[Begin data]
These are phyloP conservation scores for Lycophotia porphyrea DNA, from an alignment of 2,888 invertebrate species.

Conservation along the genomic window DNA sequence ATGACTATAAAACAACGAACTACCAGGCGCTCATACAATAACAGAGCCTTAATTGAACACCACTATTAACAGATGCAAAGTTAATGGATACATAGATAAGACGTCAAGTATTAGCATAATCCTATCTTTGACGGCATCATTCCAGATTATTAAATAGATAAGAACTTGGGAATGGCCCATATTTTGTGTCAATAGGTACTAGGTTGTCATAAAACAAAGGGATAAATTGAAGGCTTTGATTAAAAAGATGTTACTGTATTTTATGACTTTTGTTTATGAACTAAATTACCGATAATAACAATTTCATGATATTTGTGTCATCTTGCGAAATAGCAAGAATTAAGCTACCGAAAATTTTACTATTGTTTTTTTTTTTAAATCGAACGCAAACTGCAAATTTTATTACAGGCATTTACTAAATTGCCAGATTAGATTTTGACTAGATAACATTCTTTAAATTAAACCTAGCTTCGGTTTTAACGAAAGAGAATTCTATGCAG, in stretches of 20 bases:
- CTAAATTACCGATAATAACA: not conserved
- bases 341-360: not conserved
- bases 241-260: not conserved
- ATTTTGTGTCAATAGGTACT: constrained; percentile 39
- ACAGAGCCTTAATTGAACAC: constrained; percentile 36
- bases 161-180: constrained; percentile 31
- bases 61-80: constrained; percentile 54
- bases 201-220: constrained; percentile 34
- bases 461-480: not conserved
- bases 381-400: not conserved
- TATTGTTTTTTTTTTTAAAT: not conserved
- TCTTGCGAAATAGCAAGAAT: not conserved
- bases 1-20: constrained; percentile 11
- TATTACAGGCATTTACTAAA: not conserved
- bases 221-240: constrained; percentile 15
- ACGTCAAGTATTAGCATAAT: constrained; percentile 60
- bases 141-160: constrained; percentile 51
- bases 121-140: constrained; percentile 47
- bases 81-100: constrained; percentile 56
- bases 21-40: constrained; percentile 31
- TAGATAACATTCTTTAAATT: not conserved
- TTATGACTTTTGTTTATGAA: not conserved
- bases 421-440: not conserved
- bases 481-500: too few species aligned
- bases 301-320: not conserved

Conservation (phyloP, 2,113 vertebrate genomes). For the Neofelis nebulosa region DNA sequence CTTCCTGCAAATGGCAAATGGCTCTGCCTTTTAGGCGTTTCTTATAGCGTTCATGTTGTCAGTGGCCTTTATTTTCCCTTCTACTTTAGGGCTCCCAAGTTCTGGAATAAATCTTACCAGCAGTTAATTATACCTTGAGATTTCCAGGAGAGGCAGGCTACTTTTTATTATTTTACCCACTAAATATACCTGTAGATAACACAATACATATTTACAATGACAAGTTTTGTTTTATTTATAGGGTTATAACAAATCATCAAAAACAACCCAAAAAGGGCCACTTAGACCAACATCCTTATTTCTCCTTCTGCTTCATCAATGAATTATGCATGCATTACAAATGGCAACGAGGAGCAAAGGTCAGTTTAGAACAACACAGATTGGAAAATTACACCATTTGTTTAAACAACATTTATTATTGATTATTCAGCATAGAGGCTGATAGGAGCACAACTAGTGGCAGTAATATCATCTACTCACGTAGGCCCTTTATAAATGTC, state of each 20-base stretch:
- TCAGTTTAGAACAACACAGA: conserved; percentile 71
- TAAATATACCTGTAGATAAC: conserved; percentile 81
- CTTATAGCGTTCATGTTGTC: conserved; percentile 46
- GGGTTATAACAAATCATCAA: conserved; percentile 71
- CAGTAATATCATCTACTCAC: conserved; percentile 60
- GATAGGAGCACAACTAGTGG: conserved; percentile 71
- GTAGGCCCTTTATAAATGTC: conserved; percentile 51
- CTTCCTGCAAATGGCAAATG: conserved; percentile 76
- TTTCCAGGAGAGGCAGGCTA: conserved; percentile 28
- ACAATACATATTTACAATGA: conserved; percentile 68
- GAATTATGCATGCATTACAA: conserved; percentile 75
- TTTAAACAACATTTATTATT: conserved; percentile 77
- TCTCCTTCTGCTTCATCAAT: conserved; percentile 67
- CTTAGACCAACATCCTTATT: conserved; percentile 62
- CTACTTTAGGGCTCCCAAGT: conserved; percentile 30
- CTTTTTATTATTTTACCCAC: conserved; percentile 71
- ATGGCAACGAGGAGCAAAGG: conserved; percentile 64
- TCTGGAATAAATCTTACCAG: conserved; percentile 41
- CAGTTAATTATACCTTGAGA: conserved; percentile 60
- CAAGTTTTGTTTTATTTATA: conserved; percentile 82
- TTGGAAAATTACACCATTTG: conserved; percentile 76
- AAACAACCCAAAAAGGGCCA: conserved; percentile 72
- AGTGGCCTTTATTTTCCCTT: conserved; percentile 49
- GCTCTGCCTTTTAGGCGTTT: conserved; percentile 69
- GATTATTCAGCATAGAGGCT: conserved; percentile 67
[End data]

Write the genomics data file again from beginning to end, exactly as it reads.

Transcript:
These are phyloP conservation scores for Lycophotia porphyrea DNA, from an alignment of 2,888 invertebrate species.

Conservation along the genomic window DNA sequence ATGACTATAAAACAACGAACTACCAGGCGCTCATACAATAACAGAGCCTTAATTGAACACCACTATTAACAGATGCAAAGTTAATGGATACATAGATAAGACGTCAAGTATTAGCATAATCCTATCTTTGACGGCATCATTCCAGATTATTAAATAGATAAGAACTTGGGAATGGCCCATATTTTGTGTCAATAGGTACTAGGTTGTCATAAAACAAAGGGATAAATTGAAGGCTTTGATTAAAAAGATGTTACTGTATTTTATGACTTTTGTTTATGAACTAAATTACCGATAATAACAATTTCATGATATTTGTGTCATCTTGCGAAATAGCAAGAATTAAGCTACCGAAAATTTTACTATTGTTTTTTTTTTTAAATCGAACGCAAACTGCAAATTTTATTACAGGCATTTACTAAATTGCCAGATTAGATTTTGACTAGATAACATTCTTTAAATTAAACCTAGCTTCGGTTTTAACGAAAGAGAATTCTATGCAG, in stretches of 20 bases:
- CTAAATTACCGATAATAACA: not conserved
- bases 341-360: not conserved
- bases 241-260: not conserved
- ATTTTGTGTCAATAGGTACT: constrained; percentile 39
- ACAGAGCCTTAATTGAACAC: constrained; percentile 36
- bases 161-180: constrained; percentile 31
- bases 61-80: constrained; percentile 54
- bases 201-220: constrained; percentile 34
- bases 461-480: not conserved
- bases 381-400: not conserved
- TATTGTTTTTTTTTTTAAAT: not conserved
- TCTTGCGAAATAGCAAGAAT: not conserved
- bases 1-20: constrained; percentile 11
- TATTACAGGCATTTACTAAA: not conserved
- bases 221-240: constrained; percentile 15
- ACGTCAAGTATTAGCATAAT: constrained; percentile 60
- bases 141-160: constrained; percentile 51
- bases 121-140: constrained; percentile 47
- bases 81-100: constrained; percentile 56
- bases 21-40: constrained; percentile 31
- TAGATAACATTCTTTAAATT: not conserved
- TTATGACTTTTGTTTATGAA: not conserved
- bases 421-440: not conserved
- bases 481-500: too few species aligned
- bases 301-320: not conserved

Conservation (phyloP, 2,113 vertebrate genomes). For the Neofelis nebulosa region DNA sequence CTTCCTGCAAATGGCAAATGGCTCTGCCTTTTAGGCGTTTCTTATAGCGTTCATGTTGTCAGTGGCCTTTATTTTCCCTTCTACTTTAGGGCTCCCAAGTTCTGGAATAAATCTTACCAGCAGTTAATTATACCTTGAGATTTCCAGGAGAGGCAGGCTACTTTTTATTATTTTACCCACTAAATATACCTGTAGATAACACAATACATATTTACAATGACAAGTTTTGTTTTATTTATAGGGTTATAACAAATCATCAAAAACAACCCAAAAAGGGCCACTTAGACCAACATCCTTATTTCTCCTTCTGCTTCATCAATGAATTATGCATGCATTACAAATGGCAACGAGGAGCAAAGGTCAGTTTAGAACAACACAGATTGGAAAATTACACCATTTGTTTAAACAACATTTATTATTGATTATTCAGCATAGAGGCTGATAGGAGCACAACTAGTGGCAGTAATATCATCTACTCACGTAGGCCCTTTATAAATGTC, state of each 20-base stretch:
- TCAGTTTAGAACAACACAGA: conserved; percentile 71
- TAAATATACCTGTAGATAAC: conserved; percentile 81
- CTTATAGCGTTCATGTTGTC: conserved; percentile 46
- GGGTTATAACAAATCATCAA: conserved; percentile 71
- CAGTAATATCATCTACTCAC: conserved; percentile 60
- GATAGGAGCACAACTAGTGG: conserved; percentile 71
- GTAGGCCCTTTATAAATGTC: conserved; percentile 51
- CTTCCTGCAAATGGCAAATG: conserved; percentile 76
- TTTCCAGGAGAGGCAGGCTA: conserved; percentile 28
- ACAATACATATTTACAATGA: conserved; percentile 68
- GAATTATGCATGCATTACAA: conserved; percentile 75
- TTTAAACAACATTTATTATT: conserved; percentile 77
- TCTCCTTCTGCTTCATCAAT: conserved; percentile 67
- CTTAGACCAACATCCTTATT: conserved; percentile 62
- CTACTTTAGGGCTCCCAAGT: conserved; percentile 30
- CTTTTTATTATTTTACCCAC: conserved; percentile 71
- ATGGCAACGAGGAGCAAAGG: conserved; percentile 64
- TCTGGAATAAATCTTACCAG: conserved; percentile 41
- CAGTTAATTATACCTTGAGA: conserved; percentile 60
- CAAGTTTTGTTTTATTTATA: conserved; percentile 82
- TTGGAAAATTACACCATTTG: conserved; percentile 76
- AAACAACCCAAAAAGGGCCA: conserved; percentile 72
- AGTGGCCTTTATTTTCCCTT: conserved; percentile 49
- GCTCTGCCTTTTAGGCGTTT: conserved; percentile 69
- GATTATTCAGCATAGAGGCT: conserved; percentile 67